JD – Letting go of control and letting mistakes become champions and the seeds of new directions. It’s challenging, but it is also the most enjoyable part of my process. And just as with my music, it can be difficult to stay vulnerable and sensitive so I can ‘go deep’, even when there is criticism and rejection or worst, intransigence, while I am creatively so exposed. But I accept and embrace that this is the nature of the artist’s life!
LC – How do you choose your subjects? Is it a reasoned or an instinctive process?
JD – As most of my artwork is abstract, I let myself be guided mostly by the materials I use. The final result becomes something of a Rorschach test, driven by the human mind’s propensity to see patterns in abstract forms, faces in the clouds. We cannot help but see and interpret, so the ‘subject’ becomes applied retroactively and often individually by the viewer.
LC – Do you agree with our vision of art and what do you think about the theme of the exhibition?
JD – Yes, FUTURE LANDSCAPES really resonated with me. For a lot of my art, I have very little control – I submit to nature’s way.
LC – What is the message linked to the artwork you have shown in this exhibition? How is it connected to the theme of the entire festival?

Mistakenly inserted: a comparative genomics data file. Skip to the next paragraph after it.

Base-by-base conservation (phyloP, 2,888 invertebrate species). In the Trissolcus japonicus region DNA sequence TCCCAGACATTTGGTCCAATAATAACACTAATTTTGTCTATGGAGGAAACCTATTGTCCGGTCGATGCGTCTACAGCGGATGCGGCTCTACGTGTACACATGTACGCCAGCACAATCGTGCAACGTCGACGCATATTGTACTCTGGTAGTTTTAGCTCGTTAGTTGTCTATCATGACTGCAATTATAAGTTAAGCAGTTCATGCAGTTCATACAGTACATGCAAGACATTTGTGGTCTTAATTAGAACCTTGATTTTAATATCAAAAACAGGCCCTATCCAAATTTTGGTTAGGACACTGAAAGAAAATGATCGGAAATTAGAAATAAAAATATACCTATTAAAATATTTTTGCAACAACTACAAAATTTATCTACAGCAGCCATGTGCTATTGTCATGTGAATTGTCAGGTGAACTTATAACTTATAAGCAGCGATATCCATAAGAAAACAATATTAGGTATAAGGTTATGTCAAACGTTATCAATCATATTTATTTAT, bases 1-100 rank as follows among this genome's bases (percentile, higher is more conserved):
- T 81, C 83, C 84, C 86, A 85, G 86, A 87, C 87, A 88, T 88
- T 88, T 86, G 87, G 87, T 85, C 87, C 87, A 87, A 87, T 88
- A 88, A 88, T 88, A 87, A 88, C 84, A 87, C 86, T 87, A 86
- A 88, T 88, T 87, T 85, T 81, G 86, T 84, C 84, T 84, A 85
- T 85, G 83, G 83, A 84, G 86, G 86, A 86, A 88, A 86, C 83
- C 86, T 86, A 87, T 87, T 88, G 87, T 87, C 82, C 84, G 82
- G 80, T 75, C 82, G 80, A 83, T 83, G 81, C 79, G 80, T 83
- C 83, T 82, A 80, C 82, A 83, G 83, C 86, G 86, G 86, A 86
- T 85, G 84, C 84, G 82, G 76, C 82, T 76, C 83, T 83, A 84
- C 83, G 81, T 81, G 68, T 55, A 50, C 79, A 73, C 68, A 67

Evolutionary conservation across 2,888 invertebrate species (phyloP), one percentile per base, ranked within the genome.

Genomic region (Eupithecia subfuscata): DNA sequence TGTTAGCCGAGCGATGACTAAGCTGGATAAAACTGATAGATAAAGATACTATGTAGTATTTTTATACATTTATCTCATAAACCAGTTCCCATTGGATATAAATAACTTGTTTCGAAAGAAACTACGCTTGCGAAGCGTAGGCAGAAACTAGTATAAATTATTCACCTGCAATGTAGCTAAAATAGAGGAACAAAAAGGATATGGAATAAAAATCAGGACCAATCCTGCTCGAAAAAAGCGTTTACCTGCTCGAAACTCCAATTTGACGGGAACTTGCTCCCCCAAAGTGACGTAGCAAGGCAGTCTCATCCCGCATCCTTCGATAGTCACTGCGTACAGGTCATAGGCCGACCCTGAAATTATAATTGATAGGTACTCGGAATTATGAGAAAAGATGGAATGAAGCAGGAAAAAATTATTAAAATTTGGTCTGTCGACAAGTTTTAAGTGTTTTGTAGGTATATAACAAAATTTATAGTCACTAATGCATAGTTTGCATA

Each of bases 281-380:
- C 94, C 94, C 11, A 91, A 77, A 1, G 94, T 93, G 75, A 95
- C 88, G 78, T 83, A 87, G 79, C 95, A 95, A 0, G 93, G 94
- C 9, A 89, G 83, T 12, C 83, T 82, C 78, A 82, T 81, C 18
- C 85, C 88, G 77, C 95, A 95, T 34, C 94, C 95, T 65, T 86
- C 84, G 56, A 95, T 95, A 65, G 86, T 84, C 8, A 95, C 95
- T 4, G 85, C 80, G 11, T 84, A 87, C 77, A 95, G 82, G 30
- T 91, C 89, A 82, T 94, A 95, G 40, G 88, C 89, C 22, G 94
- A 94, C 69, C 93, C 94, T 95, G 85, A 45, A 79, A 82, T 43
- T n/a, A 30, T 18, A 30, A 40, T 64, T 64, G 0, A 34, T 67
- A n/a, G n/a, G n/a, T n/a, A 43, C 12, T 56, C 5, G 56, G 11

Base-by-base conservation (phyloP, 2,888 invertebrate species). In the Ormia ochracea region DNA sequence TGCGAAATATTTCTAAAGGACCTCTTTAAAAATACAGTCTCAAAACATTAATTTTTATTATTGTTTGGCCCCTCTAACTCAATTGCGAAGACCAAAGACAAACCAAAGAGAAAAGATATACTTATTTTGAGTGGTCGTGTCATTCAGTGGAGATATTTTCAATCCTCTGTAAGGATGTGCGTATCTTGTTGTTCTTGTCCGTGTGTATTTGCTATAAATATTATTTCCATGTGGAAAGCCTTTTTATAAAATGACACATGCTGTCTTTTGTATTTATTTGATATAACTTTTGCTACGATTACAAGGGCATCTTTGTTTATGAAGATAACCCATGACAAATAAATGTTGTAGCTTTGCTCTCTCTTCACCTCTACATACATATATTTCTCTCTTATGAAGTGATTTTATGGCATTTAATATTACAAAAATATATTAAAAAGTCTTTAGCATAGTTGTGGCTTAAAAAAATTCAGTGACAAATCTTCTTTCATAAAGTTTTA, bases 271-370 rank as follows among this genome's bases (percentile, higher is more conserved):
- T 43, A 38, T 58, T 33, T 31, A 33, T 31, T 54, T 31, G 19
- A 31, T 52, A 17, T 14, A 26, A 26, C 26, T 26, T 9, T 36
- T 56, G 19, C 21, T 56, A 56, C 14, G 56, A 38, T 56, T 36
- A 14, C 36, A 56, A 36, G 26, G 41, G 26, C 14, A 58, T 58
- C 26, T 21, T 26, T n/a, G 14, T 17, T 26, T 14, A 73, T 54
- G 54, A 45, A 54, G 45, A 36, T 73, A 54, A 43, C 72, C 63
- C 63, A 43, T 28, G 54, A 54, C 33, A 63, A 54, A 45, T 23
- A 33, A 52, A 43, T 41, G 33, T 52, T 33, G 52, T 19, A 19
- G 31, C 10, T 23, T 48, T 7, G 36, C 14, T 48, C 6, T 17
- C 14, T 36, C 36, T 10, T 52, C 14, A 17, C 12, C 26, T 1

JD – It aims to capture both the changing and enduring aspects of life as it progresses through the effects of time. Contradictions that can and must coexist. In this, it becomes an exploration of an infinity of possible futures.
LC – What do you think about the organization of our event?
JD – It was wonderful to be able to participate and to be there in person after so many months indoors. The quality of art and curation was outstanding and the location of the exhibition at the Palazzo Albrizzi-Capello in Venice was so beautiful and unique. It was a dream come true to have my art exhibited in such a place!
LC – Would you suggest a collaboration with us? What do you think about our services?
JD – Yes, absolutely! The feedback and support from the staff were enormously helpful and it was very professionally put together from start to finish.
LC – Do you think ITSLIQUID GROUP can represent an opportunity for artists?
JD – I have very much valued my collaboration with ITSLIQUID and I would not hesitate to recommend them to other artists. They provide a unique and important opportunity to independent artists across all mediums.